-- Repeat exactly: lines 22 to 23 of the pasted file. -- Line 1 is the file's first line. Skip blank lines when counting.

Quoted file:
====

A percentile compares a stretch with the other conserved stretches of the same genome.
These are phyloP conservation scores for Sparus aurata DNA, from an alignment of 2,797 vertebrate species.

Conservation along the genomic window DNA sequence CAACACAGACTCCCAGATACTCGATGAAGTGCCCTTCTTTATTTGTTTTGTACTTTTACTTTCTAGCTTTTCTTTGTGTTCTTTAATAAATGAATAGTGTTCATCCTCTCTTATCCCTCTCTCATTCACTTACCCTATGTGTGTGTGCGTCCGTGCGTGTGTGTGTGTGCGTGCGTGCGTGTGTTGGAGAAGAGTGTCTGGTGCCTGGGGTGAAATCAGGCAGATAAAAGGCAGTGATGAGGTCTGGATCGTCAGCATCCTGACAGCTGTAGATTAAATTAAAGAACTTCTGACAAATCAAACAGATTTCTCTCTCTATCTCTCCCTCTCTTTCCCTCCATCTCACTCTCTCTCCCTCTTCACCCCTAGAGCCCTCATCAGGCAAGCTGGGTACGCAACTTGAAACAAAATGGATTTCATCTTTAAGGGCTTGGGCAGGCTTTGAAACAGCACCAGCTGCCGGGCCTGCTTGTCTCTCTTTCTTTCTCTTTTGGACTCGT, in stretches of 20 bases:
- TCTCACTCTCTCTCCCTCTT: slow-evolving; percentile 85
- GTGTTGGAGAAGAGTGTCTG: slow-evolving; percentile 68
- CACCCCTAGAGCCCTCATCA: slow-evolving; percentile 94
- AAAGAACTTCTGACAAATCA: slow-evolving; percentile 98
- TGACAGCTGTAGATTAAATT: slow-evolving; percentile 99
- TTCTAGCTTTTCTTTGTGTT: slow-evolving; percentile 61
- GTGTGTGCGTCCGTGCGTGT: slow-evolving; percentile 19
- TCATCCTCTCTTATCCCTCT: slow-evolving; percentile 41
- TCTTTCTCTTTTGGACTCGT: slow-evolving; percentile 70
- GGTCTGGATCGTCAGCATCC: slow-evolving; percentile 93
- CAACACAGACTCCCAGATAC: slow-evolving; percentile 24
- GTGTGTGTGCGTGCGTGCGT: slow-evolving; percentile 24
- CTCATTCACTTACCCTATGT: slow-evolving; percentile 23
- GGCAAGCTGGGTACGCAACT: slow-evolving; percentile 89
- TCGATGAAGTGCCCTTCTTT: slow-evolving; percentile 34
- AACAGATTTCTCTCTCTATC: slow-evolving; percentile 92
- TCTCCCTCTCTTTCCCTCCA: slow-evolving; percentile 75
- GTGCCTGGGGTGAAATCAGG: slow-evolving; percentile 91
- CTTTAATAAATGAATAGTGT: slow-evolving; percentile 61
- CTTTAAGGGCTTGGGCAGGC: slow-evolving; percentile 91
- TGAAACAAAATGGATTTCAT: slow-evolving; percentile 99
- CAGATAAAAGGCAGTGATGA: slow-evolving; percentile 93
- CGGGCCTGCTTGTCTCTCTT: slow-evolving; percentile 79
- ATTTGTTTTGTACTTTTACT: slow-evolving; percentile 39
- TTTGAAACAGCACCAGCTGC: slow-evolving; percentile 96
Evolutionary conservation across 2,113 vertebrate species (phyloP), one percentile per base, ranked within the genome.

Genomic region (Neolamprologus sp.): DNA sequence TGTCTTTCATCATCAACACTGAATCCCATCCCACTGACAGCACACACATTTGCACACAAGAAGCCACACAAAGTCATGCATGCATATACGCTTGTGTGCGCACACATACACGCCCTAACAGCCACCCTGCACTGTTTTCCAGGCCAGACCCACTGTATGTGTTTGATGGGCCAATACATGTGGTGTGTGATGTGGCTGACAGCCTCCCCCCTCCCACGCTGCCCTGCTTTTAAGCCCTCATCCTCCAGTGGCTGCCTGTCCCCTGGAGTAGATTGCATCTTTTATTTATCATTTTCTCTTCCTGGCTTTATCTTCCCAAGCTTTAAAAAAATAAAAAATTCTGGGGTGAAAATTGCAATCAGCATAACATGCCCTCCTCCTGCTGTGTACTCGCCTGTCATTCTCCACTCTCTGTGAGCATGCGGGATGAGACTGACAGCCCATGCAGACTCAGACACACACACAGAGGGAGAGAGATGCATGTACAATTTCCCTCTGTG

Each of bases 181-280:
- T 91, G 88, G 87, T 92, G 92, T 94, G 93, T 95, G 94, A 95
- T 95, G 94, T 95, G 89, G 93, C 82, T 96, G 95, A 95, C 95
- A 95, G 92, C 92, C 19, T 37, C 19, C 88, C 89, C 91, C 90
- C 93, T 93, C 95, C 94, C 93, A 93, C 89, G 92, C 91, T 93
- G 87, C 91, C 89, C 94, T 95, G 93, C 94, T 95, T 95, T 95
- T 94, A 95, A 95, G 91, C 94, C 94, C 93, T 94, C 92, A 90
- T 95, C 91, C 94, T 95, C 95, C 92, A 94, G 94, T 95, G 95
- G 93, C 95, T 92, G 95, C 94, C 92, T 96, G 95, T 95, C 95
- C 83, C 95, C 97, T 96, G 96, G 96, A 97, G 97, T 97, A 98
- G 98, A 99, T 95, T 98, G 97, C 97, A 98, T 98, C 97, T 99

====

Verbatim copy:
- CTTTAATAAATGAATAGTGT: slow-evolving; percentile 61
- CTTTAAGGGCTTGGGCAGGC: slow-evolving; percentile 91